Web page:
What is PDPA - Singapore’s Personal Data Protection Act?

What is PDPA – Singapore’s Personal Data Protection Act?

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As the internet has become increasingly globalized, national authorities have taken steps to protect citizens’ personal data. That comes after numerous major data breaches from transnational corporations, in addition to the secretive collection of personal data without regulatory oversight. In Singapore, the law on data protection is the PDPA.

In this article, we’ll explain what the PDPA is, how it works, and who it affects?

What is the PDPA?

The Personal Data Protection Act (PDPA) is a data protection law enacted by the Parliament of Singapore on 15 October 2012. The Act came into full effect in July 2014 and was recently updated in November 2020.

It governs all personal data collection use and disclosure by a private organization related to Singaporean citizens. However, the regulation also acknowledges the need for organizations to use and collect personal data in appropriate circumstances.

Under a recent review, a mandatory data breach notification regime was introduced. Here, organizations that suffer a data breach are obligated to notify the Singaporean authorities and data subjects unless an exception applies.

What are ten data protection obligations in the PDPA?

The PDPA defines ten protection obligations, including:

  1. Purpose limitation. Only use or disclose personal data for the purposes defined.
  2. Notification. Inform the individuals on the purposes of collecting, using, and disclosing their personal data during collection.
  3. Consent. Ensure that consent has been obtained from the individuals before collecting, using, or disclosure of their personal data.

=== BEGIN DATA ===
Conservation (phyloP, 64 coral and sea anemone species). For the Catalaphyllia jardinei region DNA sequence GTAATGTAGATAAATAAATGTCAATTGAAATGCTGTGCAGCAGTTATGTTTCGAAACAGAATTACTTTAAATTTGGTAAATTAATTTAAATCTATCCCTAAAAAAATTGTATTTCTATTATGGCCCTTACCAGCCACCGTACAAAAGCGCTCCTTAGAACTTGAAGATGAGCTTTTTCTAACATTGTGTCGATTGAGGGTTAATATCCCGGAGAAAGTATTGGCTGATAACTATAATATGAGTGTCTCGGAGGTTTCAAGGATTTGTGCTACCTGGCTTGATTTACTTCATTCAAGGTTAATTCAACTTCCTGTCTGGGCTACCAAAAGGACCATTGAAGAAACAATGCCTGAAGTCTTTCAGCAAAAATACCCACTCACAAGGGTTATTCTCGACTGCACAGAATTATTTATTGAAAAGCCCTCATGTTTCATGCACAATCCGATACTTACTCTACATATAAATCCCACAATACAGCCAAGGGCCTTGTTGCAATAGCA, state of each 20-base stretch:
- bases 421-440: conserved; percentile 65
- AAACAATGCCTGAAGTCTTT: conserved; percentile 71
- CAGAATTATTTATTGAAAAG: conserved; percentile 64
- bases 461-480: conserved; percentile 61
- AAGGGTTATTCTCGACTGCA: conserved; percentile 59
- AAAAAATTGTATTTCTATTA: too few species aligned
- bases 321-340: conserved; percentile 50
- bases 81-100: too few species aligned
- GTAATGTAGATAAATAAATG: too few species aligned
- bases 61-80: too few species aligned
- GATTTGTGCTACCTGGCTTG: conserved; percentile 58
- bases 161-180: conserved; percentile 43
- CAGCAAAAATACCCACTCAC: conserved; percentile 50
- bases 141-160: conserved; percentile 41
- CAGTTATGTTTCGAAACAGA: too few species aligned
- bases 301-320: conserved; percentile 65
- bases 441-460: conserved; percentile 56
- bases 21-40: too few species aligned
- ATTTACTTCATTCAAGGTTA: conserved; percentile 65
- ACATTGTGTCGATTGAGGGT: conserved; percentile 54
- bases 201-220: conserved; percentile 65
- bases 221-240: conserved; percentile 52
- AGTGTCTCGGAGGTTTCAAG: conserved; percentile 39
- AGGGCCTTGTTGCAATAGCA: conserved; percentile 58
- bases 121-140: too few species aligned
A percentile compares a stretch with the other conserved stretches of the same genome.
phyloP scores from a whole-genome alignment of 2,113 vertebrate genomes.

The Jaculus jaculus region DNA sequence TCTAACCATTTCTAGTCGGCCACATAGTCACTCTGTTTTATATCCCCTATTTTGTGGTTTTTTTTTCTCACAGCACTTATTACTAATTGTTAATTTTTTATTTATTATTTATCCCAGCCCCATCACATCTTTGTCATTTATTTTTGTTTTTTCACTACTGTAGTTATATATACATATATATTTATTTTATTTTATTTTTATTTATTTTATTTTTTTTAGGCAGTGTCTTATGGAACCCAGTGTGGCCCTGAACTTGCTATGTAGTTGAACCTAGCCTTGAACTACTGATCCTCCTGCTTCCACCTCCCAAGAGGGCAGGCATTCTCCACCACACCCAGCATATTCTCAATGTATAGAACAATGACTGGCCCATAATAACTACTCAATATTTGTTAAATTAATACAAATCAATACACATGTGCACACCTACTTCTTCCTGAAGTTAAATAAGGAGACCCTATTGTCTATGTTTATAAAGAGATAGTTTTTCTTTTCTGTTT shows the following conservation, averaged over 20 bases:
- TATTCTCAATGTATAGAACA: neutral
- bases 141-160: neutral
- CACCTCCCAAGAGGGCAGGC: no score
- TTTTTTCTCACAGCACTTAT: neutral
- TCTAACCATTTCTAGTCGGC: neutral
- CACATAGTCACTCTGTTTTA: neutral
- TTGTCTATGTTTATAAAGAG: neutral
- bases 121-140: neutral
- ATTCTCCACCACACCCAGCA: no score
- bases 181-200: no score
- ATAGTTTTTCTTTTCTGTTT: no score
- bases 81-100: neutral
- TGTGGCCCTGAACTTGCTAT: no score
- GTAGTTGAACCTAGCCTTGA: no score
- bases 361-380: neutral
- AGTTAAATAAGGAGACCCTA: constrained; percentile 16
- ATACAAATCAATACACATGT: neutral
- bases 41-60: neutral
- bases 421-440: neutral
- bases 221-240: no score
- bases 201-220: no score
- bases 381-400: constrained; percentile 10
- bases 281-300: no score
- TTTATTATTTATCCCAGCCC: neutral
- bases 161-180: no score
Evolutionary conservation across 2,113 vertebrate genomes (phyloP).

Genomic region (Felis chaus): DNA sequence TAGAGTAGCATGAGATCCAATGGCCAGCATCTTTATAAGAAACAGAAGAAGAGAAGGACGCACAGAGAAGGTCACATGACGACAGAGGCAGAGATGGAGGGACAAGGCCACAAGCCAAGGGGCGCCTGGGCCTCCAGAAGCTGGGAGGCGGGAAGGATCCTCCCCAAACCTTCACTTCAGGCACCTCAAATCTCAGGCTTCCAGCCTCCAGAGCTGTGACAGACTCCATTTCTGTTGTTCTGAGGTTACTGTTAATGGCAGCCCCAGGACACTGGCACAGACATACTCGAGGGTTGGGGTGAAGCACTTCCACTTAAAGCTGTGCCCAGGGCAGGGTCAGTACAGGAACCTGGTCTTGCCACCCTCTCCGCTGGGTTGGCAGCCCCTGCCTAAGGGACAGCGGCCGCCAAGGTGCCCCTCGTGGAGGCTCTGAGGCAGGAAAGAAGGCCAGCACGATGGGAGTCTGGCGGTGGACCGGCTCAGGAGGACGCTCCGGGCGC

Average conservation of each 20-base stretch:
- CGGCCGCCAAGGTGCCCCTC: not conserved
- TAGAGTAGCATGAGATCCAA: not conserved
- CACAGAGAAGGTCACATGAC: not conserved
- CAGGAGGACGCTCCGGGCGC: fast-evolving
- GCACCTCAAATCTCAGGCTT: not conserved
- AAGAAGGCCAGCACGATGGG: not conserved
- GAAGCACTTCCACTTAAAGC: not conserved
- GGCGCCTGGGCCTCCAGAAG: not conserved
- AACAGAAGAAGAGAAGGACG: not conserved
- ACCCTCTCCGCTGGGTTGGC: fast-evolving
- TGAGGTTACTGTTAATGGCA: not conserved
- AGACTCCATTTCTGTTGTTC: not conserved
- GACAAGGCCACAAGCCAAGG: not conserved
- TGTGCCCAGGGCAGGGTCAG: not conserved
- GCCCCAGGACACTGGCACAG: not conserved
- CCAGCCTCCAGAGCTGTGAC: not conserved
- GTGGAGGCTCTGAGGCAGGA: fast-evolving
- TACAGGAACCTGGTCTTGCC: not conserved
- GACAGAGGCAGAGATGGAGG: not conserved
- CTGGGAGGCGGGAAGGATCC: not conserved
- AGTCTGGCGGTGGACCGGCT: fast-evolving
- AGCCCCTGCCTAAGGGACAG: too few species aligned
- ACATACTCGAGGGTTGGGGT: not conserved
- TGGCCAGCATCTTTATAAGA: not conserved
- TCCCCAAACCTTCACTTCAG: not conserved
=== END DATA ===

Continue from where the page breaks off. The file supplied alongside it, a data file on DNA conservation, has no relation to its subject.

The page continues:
4. Access and correction. Upon request, provide the individual’s personal data and information on how the individual’s personal data has been used or disclosed in the past year. Correct an individual’s personal data upon request.
  5. Accuracy. Ensure that personal data is accurate and complete during collection or when making a decision that will affect the individual.
  6. Protection. Keep personal data in your possession secure from unauthorized access, modification, disclosure, use, copying, whether in hardcopy or electronic form.
  7. Retention limitation. Retain personal data only for business/legal purposes and securely destroy personal data when no longer needed.
  8. Transfer limitation. Ensure overseas external organizations provide a standard of protection under the Singapore PDPA.
  9. Openness. Designate a Data Protection Officer and publish their business contact information. Make available personal data protection policies and practices to the public and employees, including the complaint process.
  10. Do-Not-Call (DNC). Do not send marketing messages to individuals registered in the National DNC registry through voice, text messages, or fax unless you have obtained their clear and unambiguous consent or have an ongoing relationship (for text/fax).

For those already familiar with the GDPR, many of these obligations will seem familiar. However, the PDPA predates the GDPR by several years.